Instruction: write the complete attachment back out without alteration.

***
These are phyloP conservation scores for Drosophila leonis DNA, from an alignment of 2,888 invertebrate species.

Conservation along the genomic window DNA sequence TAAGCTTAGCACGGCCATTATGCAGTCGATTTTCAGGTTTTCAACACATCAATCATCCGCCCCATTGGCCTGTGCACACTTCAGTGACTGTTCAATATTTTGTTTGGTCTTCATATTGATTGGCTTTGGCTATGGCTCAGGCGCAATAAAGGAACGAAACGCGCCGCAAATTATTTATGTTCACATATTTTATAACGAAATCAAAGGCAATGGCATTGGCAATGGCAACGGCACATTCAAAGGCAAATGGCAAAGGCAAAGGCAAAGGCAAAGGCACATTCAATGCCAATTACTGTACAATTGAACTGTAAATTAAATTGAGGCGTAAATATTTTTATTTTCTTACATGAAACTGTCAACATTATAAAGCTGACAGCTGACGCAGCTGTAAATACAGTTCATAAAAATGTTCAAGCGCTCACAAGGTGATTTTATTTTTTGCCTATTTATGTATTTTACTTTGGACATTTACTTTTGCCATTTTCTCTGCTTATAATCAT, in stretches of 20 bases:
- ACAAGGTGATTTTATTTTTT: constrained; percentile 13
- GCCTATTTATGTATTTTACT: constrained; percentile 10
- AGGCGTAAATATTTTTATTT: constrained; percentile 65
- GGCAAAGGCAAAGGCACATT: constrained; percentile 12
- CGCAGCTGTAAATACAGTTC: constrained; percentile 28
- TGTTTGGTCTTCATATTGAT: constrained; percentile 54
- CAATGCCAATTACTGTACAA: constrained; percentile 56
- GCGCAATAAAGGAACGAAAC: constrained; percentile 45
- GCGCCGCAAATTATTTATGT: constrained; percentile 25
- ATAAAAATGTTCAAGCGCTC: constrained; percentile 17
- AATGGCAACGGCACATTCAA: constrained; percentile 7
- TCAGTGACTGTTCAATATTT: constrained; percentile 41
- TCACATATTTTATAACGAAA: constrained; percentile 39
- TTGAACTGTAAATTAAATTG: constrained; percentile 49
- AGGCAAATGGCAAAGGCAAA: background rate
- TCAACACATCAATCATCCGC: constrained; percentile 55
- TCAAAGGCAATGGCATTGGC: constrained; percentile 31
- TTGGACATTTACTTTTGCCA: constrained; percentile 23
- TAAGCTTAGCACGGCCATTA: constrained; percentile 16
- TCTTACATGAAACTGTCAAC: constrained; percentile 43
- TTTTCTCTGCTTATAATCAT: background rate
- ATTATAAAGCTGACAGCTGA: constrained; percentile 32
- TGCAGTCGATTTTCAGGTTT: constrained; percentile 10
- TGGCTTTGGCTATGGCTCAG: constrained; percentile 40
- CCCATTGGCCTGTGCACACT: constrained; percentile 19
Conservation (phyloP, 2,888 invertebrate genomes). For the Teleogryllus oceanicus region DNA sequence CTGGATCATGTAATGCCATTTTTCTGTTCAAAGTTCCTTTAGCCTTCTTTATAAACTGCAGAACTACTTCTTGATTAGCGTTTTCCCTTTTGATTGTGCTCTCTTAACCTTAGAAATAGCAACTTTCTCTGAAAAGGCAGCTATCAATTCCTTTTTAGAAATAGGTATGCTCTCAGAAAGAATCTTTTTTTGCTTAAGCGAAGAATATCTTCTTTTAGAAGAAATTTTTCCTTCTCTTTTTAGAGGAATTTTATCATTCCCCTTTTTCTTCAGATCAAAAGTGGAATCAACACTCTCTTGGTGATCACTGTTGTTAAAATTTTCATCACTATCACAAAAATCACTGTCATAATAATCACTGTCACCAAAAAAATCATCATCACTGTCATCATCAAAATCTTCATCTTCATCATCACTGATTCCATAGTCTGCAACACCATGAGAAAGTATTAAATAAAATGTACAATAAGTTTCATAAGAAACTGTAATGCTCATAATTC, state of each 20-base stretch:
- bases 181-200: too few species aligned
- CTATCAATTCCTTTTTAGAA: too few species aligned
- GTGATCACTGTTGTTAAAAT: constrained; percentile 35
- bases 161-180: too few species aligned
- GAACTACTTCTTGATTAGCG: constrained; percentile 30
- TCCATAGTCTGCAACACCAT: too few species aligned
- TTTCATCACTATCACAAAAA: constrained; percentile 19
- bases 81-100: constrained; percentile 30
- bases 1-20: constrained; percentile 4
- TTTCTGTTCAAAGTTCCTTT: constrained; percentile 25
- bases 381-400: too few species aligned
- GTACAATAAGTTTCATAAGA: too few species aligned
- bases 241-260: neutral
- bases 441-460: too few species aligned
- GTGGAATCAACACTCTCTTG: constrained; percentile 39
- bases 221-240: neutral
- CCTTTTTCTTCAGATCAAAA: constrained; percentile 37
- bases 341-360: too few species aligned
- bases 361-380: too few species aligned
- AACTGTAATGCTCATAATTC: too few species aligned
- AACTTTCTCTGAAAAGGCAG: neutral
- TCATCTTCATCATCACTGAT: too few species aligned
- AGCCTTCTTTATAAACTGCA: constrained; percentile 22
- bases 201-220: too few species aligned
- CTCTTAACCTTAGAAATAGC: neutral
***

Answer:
These are phyloP conservation scores for Drosophila leonis DNA, from an alignment of 2,888 invertebrate species.

Conservation along the genomic window DNA sequence TAAGCTTAGCACGGCCATTATGCAGTCGATTTTCAGGTTTTCAACACATCAATCATCCGCCCCATTGGCCTGTGCACACTTCAGTGACTGTTCAATATTTTGTTTGGTCTTCATATTGATTGGCTTTGGCTATGGCTCAGGCGCAATAAAGGAACGAAACGCGCCGCAAATTATTTATGTTCACATATTTTATAACGAAATCAAAGGCAATGGCATTGGCAATGGCAACGGCACATTCAAAGGCAAATGGCAAAGGCAAAGGCAAAGGCAAAGGCACATTCAATGCCAATTACTGTACAATTGAACTGTAAATTAAATTGAGGCGTAAATATTTTTATTTTCTTACATGAAACTGTCAACATTATAAAGCTGACAGCTGACGCAGCTGTAAATACAGTTCATAAAAATGTTCAAGCGCTCACAAGGTGATTTTATTTTTTGCCTATTTATGTATTTTACTTTGGACATTTACTTTTGCCATTTTCTCTGCTTATAATCAT, in stretches of 20 bases:
- ACAAGGTGATTTTATTTTTT: constrained; percentile 13
- GCCTATTTATGTATTTTACT: constrained; percentile 10
- AGGCGTAAATATTTTTATTT: constrained; percentile 65
- GGCAAAGGCAAAGGCACATT: constrained; percentile 12
- CGCAGCTGTAAATACAGTTC: constrained; percentile 28
- TGTTTGGTCTTCATATTGAT: constrained; percentile 54
- CAATGCCAATTACTGTACAA: constrained; percentile 56
- GCGCAATAAAGGAACGAAAC: constrained; percentile 45
- GCGCCGCAAATTATTTATGT: constrained; percentile 25
- ATAAAAATGTTCAAGCGCTC: constrained; percentile 17
- AATGGCAACGGCACATTCAA: constrained; percentile 7
- TCAGTGACTGTTCAATATTT: constrained; percentile 41
- TCACATATTTTATAACGAAA: constrained; percentile 39
- TTGAACTGTAAATTAAATTG: constrained; percentile 49
- AGGCAAATGGCAAAGGCAAA: background rate
- TCAACACATCAATCATCCGC: constrained; percentile 55
- TCAAAGGCAATGGCATTGGC: constrained; percentile 31
- TTGGACATTTACTTTTGCCA: constrained; percentile 23
- TAAGCTTAGCACGGCCATTA: constrained; percentile 16
- TCTTACATGAAACTGTCAAC: constrained; percentile 43
- TTTTCTCTGCTTATAATCAT: background rate
- ATTATAAAGCTGACAGCTGA: constrained; percentile 32
- TGCAGTCGATTTTCAGGTTT: constrained; percentile 10
- TGGCTTTGGCTATGGCTCAG: constrained; percentile 40
- CCCATTGGCCTGTGCACACT: constrained; percentile 19
Conservation (phyloP, 2,888 invertebrate genomes). For the Teleogryllus oceanicus region DNA sequence CTGGATCATGTAATGCCATTTTTCTGTTCAAAGTTCCTTTAGCCTTCTTTATAAACTGCAGAACTACTTCTTGATTAGCGTTTTCCCTTTTGATTGTGCTCTCTTAACCTTAGAAATAGCAACTTTCTCTGAAAAGGCAGCTATCAATTCCTTTTTAGAAATAGGTATGCTCTCAGAAAGAATCTTTTTTTGCTTAAGCGAAGAATATCTTCTTTTAGAAGAAATTTTTCCTTCTCTTTTTAGAGGAATTTTATCATTCCCCTTTTTCTTCAGATCAAAAGTGGAATCAACACTCTCTTGGTGATCACTGTTGTTAAAATTTTCATCACTATCACAAAAATCACTGTCATAATAATCACTGTCACCAAAAAAATCATCATCACTGTCATCATCAAAATCTTCATCTTCATCATCACTGATTCCATAGTCTGCAACACCATGAGAAAGTATTAAATAAAATGTACAATAAGTTTCATAAGAAACTGTAATGCTCATAATTC, state of each 20-base stretch:
- bases 181-200: too few species aligned
- CTATCAATTCCTTTTTAGAA: too few species aligned
- GTGATCACTGTTGTTAAAAT: constrained; percentile 35
- bases 161-180: too few species aligned
- GAACTACTTCTTGATTAGCG: constrained; percentile 30
- TCCATAGTCTGCAACACCAT: too few species aligned
- TTTCATCACTATCACAAAAA: constrained; percentile 19
- bases 81-100: constrained; percentile 30
- bases 1-20: constrained; percentile 4
- TTTCTGTTCAAAGTTCCTTT: constrained; percentile 25
- bases 381-400: too few species aligned
- GTACAATAAGTTTCATAAGA: too few species aligned
- bases 241-260: neutral
- bases 441-460: too few species aligned
- GTGGAATCAACACTCTCTTG: constrained; percentile 39
- bases 221-240: neutral
- CCTTTTTCTTCAGATCAAAA: constrained; percentile 37
- bases 341-360: too few species aligned
- bases 361-380: too few species aligned
- AACTGTAATGCTCATAATTC: too few species aligned
- AACTTTCTCTGAAAAGGCAG: neutral
- TCATCTTCATCATCACTGAT: too few species aligned
- AGCCTTCTTTATAAACTGCA: constrained; percentile 22
- bases 201-220: too few species aligned
- CTCTTAACCTTAGAAATAGC: neutral